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Global burden of diarrheal diseases among children in developing countries: Incidence, etiology, and insights from new molecular diagnostic techniques.

Vaccine 2017 December 15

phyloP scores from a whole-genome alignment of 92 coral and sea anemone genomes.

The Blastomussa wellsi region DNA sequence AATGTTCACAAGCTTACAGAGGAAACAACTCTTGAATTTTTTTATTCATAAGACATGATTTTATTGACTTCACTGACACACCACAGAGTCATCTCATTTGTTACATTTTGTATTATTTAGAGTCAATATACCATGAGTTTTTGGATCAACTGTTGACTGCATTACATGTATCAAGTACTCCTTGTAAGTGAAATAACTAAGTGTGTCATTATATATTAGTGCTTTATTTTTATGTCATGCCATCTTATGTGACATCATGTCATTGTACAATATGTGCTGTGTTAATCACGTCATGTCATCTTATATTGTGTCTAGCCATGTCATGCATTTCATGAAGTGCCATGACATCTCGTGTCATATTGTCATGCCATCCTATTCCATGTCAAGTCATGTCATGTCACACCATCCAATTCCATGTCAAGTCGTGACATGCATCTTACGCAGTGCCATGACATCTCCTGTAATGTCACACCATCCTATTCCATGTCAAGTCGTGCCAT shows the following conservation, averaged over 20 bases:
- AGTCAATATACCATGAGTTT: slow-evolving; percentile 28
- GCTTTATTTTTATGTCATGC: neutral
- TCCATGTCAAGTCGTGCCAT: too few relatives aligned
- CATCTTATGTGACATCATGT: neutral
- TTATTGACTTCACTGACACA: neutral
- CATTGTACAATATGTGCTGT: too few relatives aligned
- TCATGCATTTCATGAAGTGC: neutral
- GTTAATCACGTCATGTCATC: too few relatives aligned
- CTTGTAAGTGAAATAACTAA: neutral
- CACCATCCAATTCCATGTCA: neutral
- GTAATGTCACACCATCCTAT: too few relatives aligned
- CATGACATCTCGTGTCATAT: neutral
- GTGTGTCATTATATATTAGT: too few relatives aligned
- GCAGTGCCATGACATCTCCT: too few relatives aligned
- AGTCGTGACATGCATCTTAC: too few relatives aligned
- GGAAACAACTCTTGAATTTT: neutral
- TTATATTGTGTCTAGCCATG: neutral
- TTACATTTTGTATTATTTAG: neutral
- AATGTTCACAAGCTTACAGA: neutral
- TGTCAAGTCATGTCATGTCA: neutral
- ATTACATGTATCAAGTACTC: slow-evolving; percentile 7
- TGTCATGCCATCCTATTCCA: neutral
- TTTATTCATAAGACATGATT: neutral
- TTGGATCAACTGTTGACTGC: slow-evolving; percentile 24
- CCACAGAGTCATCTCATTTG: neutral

The Global Enteric Multicenter Study (GEMS) demonstrated that Shigella and enterotoxigenic Escherichia coli (ETEC) producing heat stable toxin (ST) (either alone or in combination with heat labile toxin) are among the most important pathogens associated with moderate-to-severe diarrhea (MSD) in children younger than 5years of age living in developing countries. To inform the design of vaccines and other interventions, we reviewed published data and new results from GEMS characterizing the burden of Shigella and ST-ETEC infections. Clinical parameters were assessed to examine the value of various case definitions as indicators of MSD associated with Shigella and ST-ETEC for use in clinical trials. We discussed advantages and disadvantages of culture-based and culture-independent molecular diagnostics for detecting clinically and epidemiologically relevant disease. Shigella serotyping data from GEMS were examined to identify desirable components of Shigella and ETEC vaccines likely to confer broad protection. These findings can inform the development and implementation of vaccines to prevent these important infections among infants and children in developing countries.

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